The Paintings of Melancholia

Melancholia-Lars Von Trier-2011
Melancholia-Lars Von Trier-2011

Lars von Trier’s end of the world science fiction/domestic melodrama Melancholia from 2011 is full of allusions to other art forms; the prelude to Wagner’s Tristan Und Isolde plays throughout the film; one of the two sisters is named Justine (Kirsten Dunst) in a clear homage to the unfortunate character created by the Marquis De Sade; but these nods are outnumbered by the numerous references to paintings.

In the stunning prologue Pieter Brueghel the Elder’s painting Hunters in the Snow features prominently. It will make a reappearance in the middle of Justine’s disastrous wedding reception. Retreating to the study of her brother-in-law mansion, she is confronted by her sister Claire (Charlotte Gainsborough) who tells her to at least try to be happy on her wedding day. However Justine is suffering from severe depression and no amount of fake smiling is going to cure her. Claire returns to the debacle of the party leaving Justine alone in the orderly, tastefully decorated room. She notices on the shelves art books open on images of bright and jazzy geometric abstraction paintings, particularly the work of Kazimir Malevich. In her frame of mind this is absolutely intolerable and searching through the enviable rows of art books she curates a collection of images that better suits her melancholic mood. Below are the works I have been able to identity, followed by a brief description.

Pieter Bruegel the Elder-Hunters in the Snow-1565
Pieter Bruegel the Elder-Hunters in the Snow-1565

Although this painting undoubtedly possesses a postcard picturesque quality, it also speaks of dejection and dearth. The hunters wearily trudge through the thick snow with only an emaciated fox to show for their labours. To the right of the dogs and the foremost hunter can be seen the footprints of a small animal, maybe a hare, quarry that escaped. The muted colours are suitably bleak and wintry.

John Everett Millais-Ophelia-1851-1852
John Everett Millais-Ophelia-1851-1852

Millias’s hallucinatory, almost hyper-realist painting of Ophelia from Shakespeare’s Hamlet. Driven insane with grief, Ophelia fashions a garland of wildflowers before falling into a river. She calmly keeps singing as she floats before the waterlogged dress weighs her down to drown a muddy death. Earlier in the prologue Justine is seen floating in a stream wearing her wedding dress and clutching a bouquet.

David with the Head of Goliath-Caravaggio ca 1605-1610
David with the Head of Goliath-Caravaggio ca 1605-1610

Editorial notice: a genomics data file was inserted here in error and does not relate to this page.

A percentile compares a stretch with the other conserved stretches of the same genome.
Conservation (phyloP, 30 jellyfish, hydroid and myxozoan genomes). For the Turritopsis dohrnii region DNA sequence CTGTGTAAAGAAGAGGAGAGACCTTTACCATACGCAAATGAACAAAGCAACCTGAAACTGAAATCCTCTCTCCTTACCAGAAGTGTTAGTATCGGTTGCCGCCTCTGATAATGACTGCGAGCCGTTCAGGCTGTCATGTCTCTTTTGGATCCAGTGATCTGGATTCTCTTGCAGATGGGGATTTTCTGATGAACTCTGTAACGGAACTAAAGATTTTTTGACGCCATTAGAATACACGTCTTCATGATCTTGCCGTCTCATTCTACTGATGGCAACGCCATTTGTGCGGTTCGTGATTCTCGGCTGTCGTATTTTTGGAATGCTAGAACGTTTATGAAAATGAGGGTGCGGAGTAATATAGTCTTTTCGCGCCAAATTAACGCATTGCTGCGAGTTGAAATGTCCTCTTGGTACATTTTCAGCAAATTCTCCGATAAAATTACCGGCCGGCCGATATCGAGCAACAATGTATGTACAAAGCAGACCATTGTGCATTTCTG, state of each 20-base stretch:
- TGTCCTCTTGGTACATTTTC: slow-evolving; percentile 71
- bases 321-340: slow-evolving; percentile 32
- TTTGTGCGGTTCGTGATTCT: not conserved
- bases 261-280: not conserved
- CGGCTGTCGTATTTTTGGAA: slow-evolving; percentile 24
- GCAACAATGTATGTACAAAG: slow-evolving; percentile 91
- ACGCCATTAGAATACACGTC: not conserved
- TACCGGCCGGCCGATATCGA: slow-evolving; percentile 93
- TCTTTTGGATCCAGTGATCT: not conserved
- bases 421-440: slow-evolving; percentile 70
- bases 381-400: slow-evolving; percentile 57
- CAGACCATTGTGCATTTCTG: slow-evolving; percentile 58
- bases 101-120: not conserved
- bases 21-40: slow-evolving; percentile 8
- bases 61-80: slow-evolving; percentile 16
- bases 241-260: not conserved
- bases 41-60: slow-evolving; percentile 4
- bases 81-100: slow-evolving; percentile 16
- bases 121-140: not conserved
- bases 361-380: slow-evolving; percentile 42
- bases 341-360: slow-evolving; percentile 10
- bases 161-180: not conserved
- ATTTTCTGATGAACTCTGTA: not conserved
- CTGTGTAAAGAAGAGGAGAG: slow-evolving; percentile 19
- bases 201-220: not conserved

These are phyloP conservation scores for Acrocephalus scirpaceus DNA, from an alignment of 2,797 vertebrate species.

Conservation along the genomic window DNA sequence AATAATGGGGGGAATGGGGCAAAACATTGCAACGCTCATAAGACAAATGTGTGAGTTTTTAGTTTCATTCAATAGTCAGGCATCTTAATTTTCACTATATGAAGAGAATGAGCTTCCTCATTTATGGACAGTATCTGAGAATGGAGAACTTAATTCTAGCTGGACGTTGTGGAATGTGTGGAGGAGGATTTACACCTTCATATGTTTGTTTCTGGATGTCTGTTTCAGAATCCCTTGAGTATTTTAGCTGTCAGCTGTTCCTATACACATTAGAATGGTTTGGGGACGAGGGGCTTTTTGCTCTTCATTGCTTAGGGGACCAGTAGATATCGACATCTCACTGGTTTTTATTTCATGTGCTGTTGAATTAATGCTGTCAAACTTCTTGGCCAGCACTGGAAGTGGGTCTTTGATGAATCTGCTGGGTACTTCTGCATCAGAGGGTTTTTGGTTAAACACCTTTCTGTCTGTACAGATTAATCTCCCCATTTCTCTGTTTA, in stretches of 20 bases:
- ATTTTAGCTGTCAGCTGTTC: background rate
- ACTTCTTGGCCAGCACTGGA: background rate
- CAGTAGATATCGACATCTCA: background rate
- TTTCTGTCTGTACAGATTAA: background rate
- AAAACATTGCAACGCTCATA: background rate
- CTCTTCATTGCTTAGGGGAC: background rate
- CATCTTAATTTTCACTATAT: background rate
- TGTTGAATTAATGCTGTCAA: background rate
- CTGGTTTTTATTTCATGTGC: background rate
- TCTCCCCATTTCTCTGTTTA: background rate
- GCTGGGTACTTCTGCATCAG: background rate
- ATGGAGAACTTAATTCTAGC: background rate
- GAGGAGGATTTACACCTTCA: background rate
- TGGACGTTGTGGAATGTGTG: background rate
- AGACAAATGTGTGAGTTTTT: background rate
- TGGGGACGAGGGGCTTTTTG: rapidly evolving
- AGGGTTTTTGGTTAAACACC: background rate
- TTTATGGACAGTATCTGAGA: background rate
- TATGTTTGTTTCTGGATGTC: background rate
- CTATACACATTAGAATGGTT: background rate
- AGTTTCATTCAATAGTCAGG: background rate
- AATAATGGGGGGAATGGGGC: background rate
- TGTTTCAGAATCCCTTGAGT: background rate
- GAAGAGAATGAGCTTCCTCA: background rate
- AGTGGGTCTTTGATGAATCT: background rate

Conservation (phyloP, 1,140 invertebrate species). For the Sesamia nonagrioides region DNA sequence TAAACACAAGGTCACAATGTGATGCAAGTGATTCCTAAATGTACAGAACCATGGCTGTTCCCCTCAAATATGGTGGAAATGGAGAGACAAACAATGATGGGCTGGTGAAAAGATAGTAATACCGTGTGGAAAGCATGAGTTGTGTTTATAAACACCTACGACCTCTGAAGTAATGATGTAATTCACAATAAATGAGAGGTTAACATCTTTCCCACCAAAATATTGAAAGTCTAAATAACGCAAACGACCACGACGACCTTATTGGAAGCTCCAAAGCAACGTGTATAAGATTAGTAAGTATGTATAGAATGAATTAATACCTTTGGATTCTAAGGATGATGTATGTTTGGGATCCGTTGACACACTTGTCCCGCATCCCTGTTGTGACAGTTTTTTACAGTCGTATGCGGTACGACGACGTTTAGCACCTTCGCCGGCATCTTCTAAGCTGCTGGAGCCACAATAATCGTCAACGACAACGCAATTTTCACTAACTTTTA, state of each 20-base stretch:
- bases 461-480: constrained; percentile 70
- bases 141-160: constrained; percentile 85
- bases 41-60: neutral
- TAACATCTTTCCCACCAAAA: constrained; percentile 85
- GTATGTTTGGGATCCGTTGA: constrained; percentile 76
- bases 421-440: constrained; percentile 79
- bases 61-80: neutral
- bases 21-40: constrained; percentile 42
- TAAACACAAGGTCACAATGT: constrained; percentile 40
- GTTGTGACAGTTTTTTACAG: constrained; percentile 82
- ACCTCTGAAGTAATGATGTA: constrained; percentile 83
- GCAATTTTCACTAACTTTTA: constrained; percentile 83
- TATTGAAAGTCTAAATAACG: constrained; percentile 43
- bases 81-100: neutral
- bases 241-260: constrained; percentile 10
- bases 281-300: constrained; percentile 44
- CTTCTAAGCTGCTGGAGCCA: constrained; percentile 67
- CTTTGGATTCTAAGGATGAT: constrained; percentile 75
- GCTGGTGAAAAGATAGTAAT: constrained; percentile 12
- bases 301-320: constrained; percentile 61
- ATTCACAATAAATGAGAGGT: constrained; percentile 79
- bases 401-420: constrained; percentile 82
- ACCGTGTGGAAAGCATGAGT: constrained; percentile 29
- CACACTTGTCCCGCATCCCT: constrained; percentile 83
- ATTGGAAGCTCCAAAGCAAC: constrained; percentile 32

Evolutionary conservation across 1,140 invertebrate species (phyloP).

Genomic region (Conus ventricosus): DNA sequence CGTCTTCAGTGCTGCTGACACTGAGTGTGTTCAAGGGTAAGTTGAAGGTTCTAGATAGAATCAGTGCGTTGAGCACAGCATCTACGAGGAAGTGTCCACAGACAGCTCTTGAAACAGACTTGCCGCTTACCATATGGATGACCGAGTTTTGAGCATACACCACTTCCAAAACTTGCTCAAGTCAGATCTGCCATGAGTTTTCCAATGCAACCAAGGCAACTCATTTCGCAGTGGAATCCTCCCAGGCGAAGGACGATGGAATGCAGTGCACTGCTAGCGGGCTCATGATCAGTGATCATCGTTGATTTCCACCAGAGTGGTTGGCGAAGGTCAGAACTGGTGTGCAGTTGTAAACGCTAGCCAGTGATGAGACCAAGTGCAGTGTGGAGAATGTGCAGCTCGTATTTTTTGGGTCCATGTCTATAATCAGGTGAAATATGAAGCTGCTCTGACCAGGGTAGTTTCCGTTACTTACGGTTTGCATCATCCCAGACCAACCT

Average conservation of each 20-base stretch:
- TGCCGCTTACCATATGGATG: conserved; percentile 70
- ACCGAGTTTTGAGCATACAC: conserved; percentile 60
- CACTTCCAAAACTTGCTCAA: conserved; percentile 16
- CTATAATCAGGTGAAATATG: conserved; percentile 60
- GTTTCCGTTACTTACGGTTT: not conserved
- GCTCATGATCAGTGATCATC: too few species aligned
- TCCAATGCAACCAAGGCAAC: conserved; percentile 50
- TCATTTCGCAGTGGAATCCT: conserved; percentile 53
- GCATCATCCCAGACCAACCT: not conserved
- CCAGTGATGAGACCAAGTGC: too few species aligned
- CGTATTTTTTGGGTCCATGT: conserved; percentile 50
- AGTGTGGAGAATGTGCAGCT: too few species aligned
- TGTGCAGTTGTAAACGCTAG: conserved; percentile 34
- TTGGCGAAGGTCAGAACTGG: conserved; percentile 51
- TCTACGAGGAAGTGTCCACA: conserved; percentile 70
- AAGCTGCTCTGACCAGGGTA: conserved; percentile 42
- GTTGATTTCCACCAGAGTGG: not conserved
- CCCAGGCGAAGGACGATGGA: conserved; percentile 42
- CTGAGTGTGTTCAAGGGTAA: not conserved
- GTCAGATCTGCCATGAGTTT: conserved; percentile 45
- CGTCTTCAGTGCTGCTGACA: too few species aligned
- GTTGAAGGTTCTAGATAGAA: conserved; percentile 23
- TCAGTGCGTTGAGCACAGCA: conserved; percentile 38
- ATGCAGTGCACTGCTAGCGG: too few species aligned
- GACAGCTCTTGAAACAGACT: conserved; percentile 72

Justine next selects a painting I cannot identify, followed by Caravaggio’s brooding and psychologically complex David with the Head of Goliath. The young David hoists aloof the head of the slain Goliath, a particularly grim self portrait of Caravaggio himself. David appears more troubled and reflective than triumphant however. Caravaggio said that the model for David was ‘his own little Caravaggio’, which presumably refers to his studio assistant and widely rumoured lover Cecco del Caravaggio, or alternatively to his younger self whose wild excesses had contributed to his future destruction. Which would make it a macabre double self-portrait. The painting was sent as a gift to the influential Cardinal Scipione Borghese while Caravaggio was on the run for murder and had a literal price on his actual head.

There is a clear descent show here, through need and dejection to grief and insanity and finally to the most intimate act of violence, the murder of the self, suicide.The trajectory of depression. After the disastrous wedding, Part One, Justine’s half of the film, ends with the horse she is riding refusing to cross a bridge.

Part Two is from the viewpoint of the pragmatic Claire as a practically catatonic Justine returns from an institution. Justine spends a lot of time in the study, even sleeping there. Towards the finale of the film, when the end draws nigh as the rogue planet Melancholia approaches on its collision course with the earth, a new image can be send in Justine’s gallery of despair.

Hieronymus-Bosch-The Garden of Earthly Delights,-Central panel-Humankind Before the Flood-ca 1490-1510
Hieronymus-Bosch-The Garden of Earthly Delights,-Central panel-Humankind Before the Flood-ca 1490-1510

Undoubtedly the strangest and most enigmatic painting in the entire history of art, Bosch‘s triptych is a vast gallery of bizarre imagery and terrifying drolleries with its unforgettably vivid Hell. The detail highlighted is from the left-hand edge of the central panel, (close to Paradise but with most of the figures facing towards Hell) and is believed to represent Humankind before the Flood.

The very title of the film is a reference to Albrecht Dürer‘s famous engraving Melencolia I. It is also, I believe, a play on Susan Sontag’s famous dictum that ‘Depression is melancholy minus its charm’. The great art born out of depression universalises personal tragedy, imbuing it with charm to become a melancholia that has the potential to take on an operatic grandeur.

Yet, von Trier paradoxically seems to suggest that this romanticizing of depression is morally dubious and in questionable taste, at the very least. Suffering as a entertaining spectacle. Watching the Gotterdammerung from a terrace while sipping wine. For the terminal depressive, existence itself is an unmitigated evil, without the possibility of any redeeming charm.